US STOCKS-Energy buoys Wall Street after selloff, Syria eyed
* Brent crude at 6-mo high, WTI at highest since 2011
* Britain to seek UN Security Council go-ahead on Syria
* Pending home sales fall for second straight month
* Indexes up: Dow 0.2 pct, S&P 0.2 pct, Nasdaq 0.4 pct
NEW YORK, Aug 28 (Reuters) - Energy shares buoyed Wall Street on Wednesday as oil prices jumped after the United States and its allies appeared ready to attack Syria, raising concerns over global oil supplies.
Selling pressure abated on equities following stocks' worst day since June a day earlier amid heightened tensions over a possible Western response to an alleged chemical weapons attack on Syrian civilians by President Bashar al-Assad's government.
The S&P 500 index fell 2 percent in the past two days and the CBOE Volatility Index rose 20 percent, reflecting investor uncertainty.
Tuesday's selloff "may have been an over reaction to what we know now on Syria," said John Manley, chief equity strategist at Wells Fargo Funds Management in New York. However, he said, the consequences of any conflict are unknown and the selling could have only started.
The United Nations Security Council was set for a showdown on Wednesday after Britain sought authorization for Western military action against Syria that seems certain to be vetoed by Russia and probably China.
The Dow Jones industrial average rose 28.8 points or 0.19 percent, to 14,804.93, the S&P 500 gained 3.56 points or 0.22 percent, to 1,634.04 and the Nasdaq Composite added 14.088 points or 0.39 percent, to 3,592.612.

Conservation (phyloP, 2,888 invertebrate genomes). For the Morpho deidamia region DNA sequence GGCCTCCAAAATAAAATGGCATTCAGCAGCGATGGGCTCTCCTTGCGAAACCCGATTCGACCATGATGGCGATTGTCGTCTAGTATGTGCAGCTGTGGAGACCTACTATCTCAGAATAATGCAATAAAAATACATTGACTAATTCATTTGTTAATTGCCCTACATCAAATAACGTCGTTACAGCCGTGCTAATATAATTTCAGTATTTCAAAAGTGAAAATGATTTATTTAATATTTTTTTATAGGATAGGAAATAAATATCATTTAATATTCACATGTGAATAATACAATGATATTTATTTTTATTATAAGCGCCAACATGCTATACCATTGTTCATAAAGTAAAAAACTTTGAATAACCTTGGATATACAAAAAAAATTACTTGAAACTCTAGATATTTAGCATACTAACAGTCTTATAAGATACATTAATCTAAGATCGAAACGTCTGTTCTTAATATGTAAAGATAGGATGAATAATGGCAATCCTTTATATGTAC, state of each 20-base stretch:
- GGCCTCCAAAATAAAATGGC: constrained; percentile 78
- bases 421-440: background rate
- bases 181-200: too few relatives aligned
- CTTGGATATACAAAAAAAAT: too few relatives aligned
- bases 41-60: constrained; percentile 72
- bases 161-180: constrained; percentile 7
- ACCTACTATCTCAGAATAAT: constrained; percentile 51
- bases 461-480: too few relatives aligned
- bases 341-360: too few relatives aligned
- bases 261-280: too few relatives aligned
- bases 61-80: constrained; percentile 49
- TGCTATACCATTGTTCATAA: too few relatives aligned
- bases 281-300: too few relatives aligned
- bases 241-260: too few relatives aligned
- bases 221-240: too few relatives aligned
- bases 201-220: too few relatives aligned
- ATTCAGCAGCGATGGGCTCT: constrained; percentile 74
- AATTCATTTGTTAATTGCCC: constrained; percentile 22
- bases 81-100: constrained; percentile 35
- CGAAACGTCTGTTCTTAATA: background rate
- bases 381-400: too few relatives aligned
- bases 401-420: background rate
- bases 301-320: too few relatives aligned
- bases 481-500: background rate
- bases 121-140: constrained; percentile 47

Brent crude hit a six-month high and U.S. crude hit its highest in more than two years on concerns foreign military action in Syria may further destabilize the Middle East.
The S&P energy index rose 1.3 percent to lead the top ten S&P sectors. Chevron, up 2 percent at $121.25, and Exxon Mobil, up 1.3 percent at $87.93, were the top performers on the S&P 500.
An index of airline shares fell 0.7 percent after falling 3.9 percent on Tuesday.
Analysts said a possible decline in consumer confidence and spending, due to higher oil prices and the possibility of a larger conflict, was affecting U.S. equities.
Gold prices rose to 3-1/2 month highs above $1,430 an ounce as the Syria tensions raised its appeal as a safe-haven asset.
On Wall Street, U.S. government housing finance authorities are pressing JPMorgan Chase & Co for at least $6 billion to settle lawsuits over bonds backed by subprime mortgages, according to a person familiar with the matter. JPMorgan shares fell 0.5 percent to $50.36.
Shares of mining equipment manufacturer Joy Global fell 5.6 percent to $48.45 after it reported a lower profit for the third quarter and said orders fell.
Contracts to purchase previously owned U.S. homes fell for the second straight month in July, a sign that rising mortgage rates are taking some steam out of America's housing market recovery.
The PHLX housing sector index fell 0.6 percent.